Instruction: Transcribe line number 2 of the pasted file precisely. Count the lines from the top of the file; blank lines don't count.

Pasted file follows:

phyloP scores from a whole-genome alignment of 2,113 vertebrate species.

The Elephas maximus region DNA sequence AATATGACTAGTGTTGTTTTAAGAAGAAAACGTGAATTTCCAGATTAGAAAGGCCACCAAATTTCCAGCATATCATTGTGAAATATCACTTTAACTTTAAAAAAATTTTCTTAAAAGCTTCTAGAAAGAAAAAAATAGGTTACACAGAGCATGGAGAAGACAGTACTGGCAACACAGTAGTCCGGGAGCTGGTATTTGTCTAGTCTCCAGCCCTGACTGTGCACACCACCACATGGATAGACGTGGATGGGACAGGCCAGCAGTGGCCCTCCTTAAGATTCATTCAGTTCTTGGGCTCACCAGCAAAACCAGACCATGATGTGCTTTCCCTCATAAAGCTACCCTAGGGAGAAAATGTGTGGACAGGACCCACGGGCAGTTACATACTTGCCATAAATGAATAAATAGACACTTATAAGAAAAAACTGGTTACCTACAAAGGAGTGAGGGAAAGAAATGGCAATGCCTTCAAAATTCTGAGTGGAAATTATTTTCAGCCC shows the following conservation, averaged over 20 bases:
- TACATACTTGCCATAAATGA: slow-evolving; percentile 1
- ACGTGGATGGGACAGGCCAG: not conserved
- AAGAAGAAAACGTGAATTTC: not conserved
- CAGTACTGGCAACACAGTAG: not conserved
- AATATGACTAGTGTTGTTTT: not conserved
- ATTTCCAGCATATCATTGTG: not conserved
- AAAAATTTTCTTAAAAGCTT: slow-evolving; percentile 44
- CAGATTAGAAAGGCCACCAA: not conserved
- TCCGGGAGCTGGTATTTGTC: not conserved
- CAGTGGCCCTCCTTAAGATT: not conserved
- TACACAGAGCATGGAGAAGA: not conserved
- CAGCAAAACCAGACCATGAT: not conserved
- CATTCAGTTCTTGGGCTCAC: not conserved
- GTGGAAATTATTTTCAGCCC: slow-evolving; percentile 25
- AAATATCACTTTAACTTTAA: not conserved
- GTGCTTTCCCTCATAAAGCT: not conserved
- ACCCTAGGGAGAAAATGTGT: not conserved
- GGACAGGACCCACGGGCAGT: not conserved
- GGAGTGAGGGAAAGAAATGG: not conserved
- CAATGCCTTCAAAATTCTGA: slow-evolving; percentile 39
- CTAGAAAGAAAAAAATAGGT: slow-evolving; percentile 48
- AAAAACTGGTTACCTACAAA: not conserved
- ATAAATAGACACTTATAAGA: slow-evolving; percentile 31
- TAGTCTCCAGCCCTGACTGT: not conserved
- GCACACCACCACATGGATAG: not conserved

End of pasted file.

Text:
The Elephas maximus region DNA sequence AATATGACTAGTGTTGTTTTAAGAAGAAAACGTGAATTTCCAGATTAGAAAGGCCACCAAATTTCCAGCATATCATTGTGAAATATCACTTTAACTTTAAAAAAATTTTCTTAAAAGCTTCTAGAAAGAAAAAAATAGGTTACACAGAGCATGGAGAAGACAGTACTGGCAACACAGTAGTCCGGGAGCTGGTATTTGTCTAGTCTCCAGCCCTGACTGTGCACACCACCACATGGATAGACGTGGATGGGACAGGCCAGCAGTGGCCCTCCTTAAGATTCATTCAGTTCTTGGGCTCACCAGCAAAACCAGACCATGATGTGCTTTCCCTCATAAAGCTACCCTAGGGAGAAAATGTGTGGACAGGACCCACGGGCAGTTACATACTTGCCATAAATGAATAAATAGACACTTATAAGAAAAAACTGGTTACCTACAAAGGAGTGAGGGAAAGAAATGGCAATGCCTTCAAAATTCTGAGTGGAAATTATTTTCAGCCC shows the following conservation, averaged over 20 bases: